Latest Accessibility News on Accessify


WebXACT from Watchfire (the maker’s of Bobby)

Michael Cooper from Watchfire has been kind enough to join us on the forum to discuss the accessibility of their new accessibility checking tool WebXACT.

Accessify Forum: Watchfire: WebXACT

Filed under: Accessibility
Comments Off Posted by Accessify on Friday, October 31, 2003


Austin Internet Rally (AIR) Sites for 2003 Announced

Thanks to James Craig for mentioning that the AIR 2003 sites are now live. For those that don’t know about AIR, go check out the FAQs. Anyway, on with the post - if you are after examples of accessible sites that are visually appealing you could do worse than check out For The Children, Casa of Travis County, Austin Adaptive Sports and the Coalition of Texans with Disabilities.

The complete list of entries for this year are here, grouped into two categories - ’stock car’ and ‘formula one’. They’re not all great - in fact some look downright awful - but take encouragement from the fact that people are trying.

Filed under: Accessibility
Comments Off Posted by Ian on Tuesday, October 28, 2003


Tables vs CSS for Layout Presentation

I can’t think of any kind of visitor to this site who wouldn’t be interested in seeing this presentation, the content is excellent, the design is really nice and it’s also funny, check it out.

When you’re done with it, discuss it in the forum.



Filed under: Accessibility
Comments Off Posted by Accessify on Tuesday, October 28, 2003


Holding Out The Begging Bowl

Since I started Accessify I have never asked for anything in return for any of the articles,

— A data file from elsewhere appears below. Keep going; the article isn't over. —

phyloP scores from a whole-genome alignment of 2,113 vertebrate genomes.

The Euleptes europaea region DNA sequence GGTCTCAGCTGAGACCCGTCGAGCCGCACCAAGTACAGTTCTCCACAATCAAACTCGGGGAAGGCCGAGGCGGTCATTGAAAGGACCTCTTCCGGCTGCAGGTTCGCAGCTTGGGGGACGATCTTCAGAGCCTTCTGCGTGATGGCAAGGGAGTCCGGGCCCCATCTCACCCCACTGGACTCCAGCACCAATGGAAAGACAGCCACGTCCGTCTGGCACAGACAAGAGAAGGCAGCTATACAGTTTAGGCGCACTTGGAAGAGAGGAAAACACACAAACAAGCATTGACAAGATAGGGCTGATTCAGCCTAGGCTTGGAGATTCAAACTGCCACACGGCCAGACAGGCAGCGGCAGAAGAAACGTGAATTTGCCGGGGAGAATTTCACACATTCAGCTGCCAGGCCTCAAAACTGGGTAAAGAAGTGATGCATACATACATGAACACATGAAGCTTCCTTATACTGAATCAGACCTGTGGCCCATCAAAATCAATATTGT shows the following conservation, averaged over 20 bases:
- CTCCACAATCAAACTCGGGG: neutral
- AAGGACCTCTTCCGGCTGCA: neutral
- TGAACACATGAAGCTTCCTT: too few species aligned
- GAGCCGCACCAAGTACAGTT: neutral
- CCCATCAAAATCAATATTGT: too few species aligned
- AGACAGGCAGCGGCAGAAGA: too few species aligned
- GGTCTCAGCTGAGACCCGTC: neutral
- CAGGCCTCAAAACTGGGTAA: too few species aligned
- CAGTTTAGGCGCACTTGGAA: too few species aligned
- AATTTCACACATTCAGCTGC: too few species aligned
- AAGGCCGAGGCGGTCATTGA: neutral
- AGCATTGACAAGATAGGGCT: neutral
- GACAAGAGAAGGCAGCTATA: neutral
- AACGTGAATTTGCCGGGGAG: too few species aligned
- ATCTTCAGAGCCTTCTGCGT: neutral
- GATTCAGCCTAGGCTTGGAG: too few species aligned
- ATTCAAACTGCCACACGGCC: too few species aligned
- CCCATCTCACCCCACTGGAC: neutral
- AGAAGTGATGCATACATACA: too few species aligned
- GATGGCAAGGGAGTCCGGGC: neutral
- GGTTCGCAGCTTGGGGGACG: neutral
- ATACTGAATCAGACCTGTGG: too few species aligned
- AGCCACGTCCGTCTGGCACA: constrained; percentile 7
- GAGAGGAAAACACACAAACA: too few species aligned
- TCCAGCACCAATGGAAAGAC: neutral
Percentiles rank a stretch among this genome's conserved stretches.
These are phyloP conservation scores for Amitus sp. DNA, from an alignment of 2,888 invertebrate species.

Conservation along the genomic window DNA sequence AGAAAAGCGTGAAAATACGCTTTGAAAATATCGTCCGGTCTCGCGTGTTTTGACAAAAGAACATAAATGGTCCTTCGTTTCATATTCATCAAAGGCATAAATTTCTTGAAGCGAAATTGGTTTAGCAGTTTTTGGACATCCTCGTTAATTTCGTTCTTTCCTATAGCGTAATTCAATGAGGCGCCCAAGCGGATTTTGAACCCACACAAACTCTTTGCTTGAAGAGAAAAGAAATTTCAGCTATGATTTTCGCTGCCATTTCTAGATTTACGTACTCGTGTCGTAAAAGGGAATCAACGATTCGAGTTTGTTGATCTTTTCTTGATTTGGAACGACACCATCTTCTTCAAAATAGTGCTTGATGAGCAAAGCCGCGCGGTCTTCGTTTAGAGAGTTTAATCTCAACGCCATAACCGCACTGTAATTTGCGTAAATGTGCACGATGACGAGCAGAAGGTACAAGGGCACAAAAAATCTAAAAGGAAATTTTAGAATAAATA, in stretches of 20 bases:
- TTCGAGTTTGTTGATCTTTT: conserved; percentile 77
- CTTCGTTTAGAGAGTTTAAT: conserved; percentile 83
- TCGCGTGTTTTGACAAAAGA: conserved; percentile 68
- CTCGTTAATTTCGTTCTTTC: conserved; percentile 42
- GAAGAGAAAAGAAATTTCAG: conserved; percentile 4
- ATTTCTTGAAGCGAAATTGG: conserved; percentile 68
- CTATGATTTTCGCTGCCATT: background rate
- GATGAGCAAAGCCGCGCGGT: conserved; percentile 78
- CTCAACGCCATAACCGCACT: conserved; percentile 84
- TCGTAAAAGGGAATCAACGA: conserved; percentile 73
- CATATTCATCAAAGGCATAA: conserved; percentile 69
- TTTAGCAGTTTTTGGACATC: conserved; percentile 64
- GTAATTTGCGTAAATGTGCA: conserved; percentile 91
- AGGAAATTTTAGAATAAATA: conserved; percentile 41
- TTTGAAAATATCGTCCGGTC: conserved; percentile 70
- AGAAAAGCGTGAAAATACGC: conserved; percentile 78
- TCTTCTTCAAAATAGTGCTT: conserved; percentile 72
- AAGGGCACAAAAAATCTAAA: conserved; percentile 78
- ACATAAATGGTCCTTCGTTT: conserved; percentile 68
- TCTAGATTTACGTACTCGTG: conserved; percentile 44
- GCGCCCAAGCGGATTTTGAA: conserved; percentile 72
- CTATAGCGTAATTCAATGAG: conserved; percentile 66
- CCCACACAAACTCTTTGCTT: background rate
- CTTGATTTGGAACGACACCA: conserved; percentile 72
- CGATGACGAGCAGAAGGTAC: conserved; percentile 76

tools or anything else. I’ve simply
enjoyed positive feedback and the feeling that I’ve been able to help in some
way (as have others who also contribute to this site now). However …

As some of you may know, I am taking a break soon - from the web (partially),
from the UK (totally), from my job (which I have quit) - and am going to be
going travelling around the world for a year. Accessify will carry on, though,
and I have a babysitter all lined up
for my absence
. But to take this break I have not only quit the job, I’ve
also remortgaged the house to finance the trip. It’s all a little bit scary.

On this site, I’ve always proudly claimed that Accessify is a not-for-profit
site, but I get many emails from people telling me how much time and effort
I’ve saved them for one thing or another (mainly the tools
and wizards
on this site), and as I sit here contemplating a year without
income, I wonder about how much I’ve helped others to profit from my sharing.
With this in mind, I’ve decided that I should see how useful this site really
is to you, the visitors.

If you use, or have used, any of the tools on this site and feel that I have
saved you development time or cut down your learning curve, I’d really appreciate
a donation (using Paypal). It’s voluntary, of course. I don’t know what the
response will be, but if you value the site, you may be able to help me stay